The coronavirus came to teach us about how much we depend on each other, and thus, how we need to take more responsibility in our attitudes to each other.
If we look at major events in world history, including the world wars and past pandemics, even they did not involve the entirety of humanity to the extent that the coronavirus has.
We would thus be wise to learn a lesson in global interdependence from the coronavirus, and step up our game to think and act more responsibly and considerately of each other, treating each other as members of a single human family, with each person holding equal importance.
While we normally consider only our own health, the coronavirus forced us to pay attention to the health of others around us by directly connecting our health to theirs.
We were cornered into upholding a list of conditions in order to not infect others—maintaining personal hygiene, washing hands regularly, staying at home during the lockdown, wearing masks and sustaining a distance of two meters when in public—and as the economy reopens, the period of distancing continues making us think about the health of others, since other people’s good health ensures our good health, and vice versa.
This is one clear way how the coronavirus has taught us a lesson in interdependence.
The question then becomes: How much do we apply this lesson to our lives?
From herein, will we conduct ourselves in such a way where society’s benefit leads our thought processes, or will we resort to prioritizing self-benefit without considering the effect on others, as per our pre-coronavirus habits?
Considering others before we consider ourselves runs against our egoistic human nature, which constantly places ourselves before others.
Yet, as hard as it is for us to think about benefiting others, the coronavirus has shown us how nature can compel us to do so whether we like it or not.
Nature, however, has no intention of making us suffer.
On the contrary, there is immense fulfillment and enjoyment dwelling in nature, which it wants us to discover.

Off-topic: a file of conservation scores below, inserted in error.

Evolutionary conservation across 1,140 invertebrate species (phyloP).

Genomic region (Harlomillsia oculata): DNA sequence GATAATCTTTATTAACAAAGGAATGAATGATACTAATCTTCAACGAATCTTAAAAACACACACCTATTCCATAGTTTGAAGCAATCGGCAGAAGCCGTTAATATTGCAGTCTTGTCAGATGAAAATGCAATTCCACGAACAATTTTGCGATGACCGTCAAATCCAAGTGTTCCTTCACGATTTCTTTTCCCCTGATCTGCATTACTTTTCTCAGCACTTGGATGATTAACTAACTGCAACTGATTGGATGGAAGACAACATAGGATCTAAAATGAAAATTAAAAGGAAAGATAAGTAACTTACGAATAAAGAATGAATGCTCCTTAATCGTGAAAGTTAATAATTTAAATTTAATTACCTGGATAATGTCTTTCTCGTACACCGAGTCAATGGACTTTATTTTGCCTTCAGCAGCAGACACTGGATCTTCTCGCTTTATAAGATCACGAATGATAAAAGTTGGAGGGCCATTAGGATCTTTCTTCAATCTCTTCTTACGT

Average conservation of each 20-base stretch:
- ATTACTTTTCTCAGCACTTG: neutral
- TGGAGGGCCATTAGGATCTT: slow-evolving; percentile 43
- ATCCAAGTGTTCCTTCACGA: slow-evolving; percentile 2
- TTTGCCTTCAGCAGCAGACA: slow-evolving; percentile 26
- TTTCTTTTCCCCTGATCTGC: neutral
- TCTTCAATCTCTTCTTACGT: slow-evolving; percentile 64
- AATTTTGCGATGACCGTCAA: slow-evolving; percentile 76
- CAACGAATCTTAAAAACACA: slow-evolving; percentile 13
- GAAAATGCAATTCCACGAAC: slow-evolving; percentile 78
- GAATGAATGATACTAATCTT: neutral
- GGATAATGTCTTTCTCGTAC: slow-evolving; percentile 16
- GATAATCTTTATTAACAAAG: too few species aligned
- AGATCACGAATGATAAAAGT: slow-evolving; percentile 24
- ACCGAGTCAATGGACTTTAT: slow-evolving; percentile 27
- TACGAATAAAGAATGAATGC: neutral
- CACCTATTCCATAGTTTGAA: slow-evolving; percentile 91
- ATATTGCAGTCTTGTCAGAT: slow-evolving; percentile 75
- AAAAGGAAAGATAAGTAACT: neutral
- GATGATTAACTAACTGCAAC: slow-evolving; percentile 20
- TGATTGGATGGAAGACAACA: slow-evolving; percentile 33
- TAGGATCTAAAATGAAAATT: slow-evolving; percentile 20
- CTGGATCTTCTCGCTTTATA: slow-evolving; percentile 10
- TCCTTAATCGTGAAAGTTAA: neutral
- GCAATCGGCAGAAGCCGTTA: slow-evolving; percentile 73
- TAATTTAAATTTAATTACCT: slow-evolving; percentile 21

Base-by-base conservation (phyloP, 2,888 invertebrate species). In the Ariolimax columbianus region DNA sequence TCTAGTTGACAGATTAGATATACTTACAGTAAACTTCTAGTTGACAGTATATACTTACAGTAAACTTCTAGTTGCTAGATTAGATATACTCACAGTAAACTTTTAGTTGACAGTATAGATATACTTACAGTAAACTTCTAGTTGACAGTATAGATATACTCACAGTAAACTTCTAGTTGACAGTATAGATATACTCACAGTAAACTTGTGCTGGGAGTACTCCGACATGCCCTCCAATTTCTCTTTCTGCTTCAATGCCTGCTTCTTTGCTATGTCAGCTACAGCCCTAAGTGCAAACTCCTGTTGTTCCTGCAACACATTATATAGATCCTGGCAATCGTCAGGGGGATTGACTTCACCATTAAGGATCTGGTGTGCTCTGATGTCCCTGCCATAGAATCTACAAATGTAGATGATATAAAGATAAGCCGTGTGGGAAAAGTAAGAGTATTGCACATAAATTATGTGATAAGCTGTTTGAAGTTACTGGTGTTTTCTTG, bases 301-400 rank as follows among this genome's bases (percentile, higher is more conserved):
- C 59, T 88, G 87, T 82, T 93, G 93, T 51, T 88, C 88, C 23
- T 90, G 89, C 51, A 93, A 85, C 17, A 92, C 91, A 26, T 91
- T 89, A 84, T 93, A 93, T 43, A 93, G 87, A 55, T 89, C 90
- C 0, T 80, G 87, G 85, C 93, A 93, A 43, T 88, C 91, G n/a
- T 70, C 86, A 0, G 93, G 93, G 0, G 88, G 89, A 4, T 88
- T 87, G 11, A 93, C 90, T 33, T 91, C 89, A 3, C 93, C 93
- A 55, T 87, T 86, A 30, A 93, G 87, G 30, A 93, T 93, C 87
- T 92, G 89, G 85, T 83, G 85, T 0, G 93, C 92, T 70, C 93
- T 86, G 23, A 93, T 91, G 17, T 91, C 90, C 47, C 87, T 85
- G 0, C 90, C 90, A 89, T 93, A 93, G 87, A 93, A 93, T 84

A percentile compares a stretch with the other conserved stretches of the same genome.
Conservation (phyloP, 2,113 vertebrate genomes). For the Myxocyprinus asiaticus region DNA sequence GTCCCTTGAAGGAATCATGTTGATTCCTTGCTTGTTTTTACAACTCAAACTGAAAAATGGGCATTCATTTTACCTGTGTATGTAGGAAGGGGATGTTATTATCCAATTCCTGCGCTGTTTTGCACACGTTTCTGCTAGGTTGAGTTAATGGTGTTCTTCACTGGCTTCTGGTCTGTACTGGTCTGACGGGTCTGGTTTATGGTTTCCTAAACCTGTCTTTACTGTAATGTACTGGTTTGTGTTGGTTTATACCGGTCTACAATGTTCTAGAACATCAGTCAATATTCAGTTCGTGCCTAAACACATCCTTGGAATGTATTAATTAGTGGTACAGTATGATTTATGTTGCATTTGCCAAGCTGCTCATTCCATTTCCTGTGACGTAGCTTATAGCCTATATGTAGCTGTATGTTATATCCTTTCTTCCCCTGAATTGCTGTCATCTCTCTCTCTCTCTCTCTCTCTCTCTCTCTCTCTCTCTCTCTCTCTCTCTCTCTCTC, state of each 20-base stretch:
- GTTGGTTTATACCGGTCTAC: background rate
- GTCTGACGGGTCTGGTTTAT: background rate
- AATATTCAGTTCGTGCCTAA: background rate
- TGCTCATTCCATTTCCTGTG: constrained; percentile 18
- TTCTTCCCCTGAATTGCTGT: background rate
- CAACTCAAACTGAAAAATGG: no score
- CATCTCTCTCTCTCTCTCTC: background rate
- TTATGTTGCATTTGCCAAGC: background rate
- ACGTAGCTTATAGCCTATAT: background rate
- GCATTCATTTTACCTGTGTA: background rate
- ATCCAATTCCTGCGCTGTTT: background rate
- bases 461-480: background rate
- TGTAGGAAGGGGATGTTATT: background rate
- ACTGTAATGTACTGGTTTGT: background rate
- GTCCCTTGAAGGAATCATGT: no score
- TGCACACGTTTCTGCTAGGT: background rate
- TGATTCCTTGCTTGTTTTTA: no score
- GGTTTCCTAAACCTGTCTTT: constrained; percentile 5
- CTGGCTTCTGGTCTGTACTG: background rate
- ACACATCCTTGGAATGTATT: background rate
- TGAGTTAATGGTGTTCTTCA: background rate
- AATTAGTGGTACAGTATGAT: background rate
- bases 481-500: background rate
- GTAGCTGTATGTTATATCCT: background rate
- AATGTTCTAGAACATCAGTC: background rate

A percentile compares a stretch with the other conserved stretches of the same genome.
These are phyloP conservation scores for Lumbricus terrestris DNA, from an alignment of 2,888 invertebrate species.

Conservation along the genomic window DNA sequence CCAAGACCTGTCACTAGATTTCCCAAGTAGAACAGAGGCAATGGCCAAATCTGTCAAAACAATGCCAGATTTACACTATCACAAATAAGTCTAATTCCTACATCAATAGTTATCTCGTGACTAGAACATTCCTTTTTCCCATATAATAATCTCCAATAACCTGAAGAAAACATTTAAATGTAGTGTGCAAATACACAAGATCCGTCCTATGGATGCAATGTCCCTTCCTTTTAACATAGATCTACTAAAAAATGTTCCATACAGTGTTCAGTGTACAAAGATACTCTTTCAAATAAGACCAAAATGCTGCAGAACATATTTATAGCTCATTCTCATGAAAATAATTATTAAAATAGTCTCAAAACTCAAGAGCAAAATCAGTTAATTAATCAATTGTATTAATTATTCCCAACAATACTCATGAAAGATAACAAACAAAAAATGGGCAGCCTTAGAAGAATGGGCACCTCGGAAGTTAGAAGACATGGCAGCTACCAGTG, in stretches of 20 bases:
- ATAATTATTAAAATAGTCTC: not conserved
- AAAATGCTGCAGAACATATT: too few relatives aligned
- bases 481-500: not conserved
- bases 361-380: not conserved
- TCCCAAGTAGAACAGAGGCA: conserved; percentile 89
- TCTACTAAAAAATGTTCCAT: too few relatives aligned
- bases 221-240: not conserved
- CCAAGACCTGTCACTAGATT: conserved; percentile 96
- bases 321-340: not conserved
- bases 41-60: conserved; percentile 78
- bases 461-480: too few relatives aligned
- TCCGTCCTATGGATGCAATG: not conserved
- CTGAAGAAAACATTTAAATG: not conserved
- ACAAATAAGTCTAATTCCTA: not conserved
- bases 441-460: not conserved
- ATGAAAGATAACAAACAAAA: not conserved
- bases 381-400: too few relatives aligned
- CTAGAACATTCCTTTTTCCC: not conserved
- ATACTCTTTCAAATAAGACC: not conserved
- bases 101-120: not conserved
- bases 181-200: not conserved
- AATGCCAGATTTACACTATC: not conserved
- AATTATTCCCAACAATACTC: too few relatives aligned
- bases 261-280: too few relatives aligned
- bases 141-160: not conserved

It wants us to develop into all-seeing, all-knowing and all-feeling creatures, and it can do so by elevating us above our self-aimed thoughts and desires.
How? It is by giving us situations where we are forced to better connect in order to survive.
Such pressures are akin to birth contractions. As a baby gets pressured to exit its comfortable-but-narrow world in the womb and enter a new world outside, we too get pressured by events such as the coronavirus to exit our comfortable-but-narrow egoistic perceptions of the world, and enter a new perception of our interdependence.
Moreover, as the baby did not know that its life in the womb was tiny, dark and constrained, we too fail to see how living solely according to the ego’s demands—self-benefit at the expense of others—is a tiny, dark and constrained world in comparison to the world we can discover when we shift our main focus onto benefiting others.
As much as we appreciate and want to have love, peace, truth, happiness, confidence, support, encouragement and care in our lives, we fail to see how such qualities are achievable at a much greater scale when mutual responsibility and consideration becomes a leading value throughout society.
When everyone aims at benefiting everyone, and when we encourage contributing to society as a principle marker of success, instead of increasing our wealth at any cost, then we will experience a harmonious life, balanced with nature, and will feel a new sense of calm spread throughout society, fulfilling us all.
I thus hope that we do take away the lesson of needing to be more responsible and considerate of others, which the coronavirus came to teach us.
We all have a special role in contributing to a society that can make our lives great, and until we take some strides in that direction of our own accord, nature will send us reminders through the likes of many such problems, pandemics among them.
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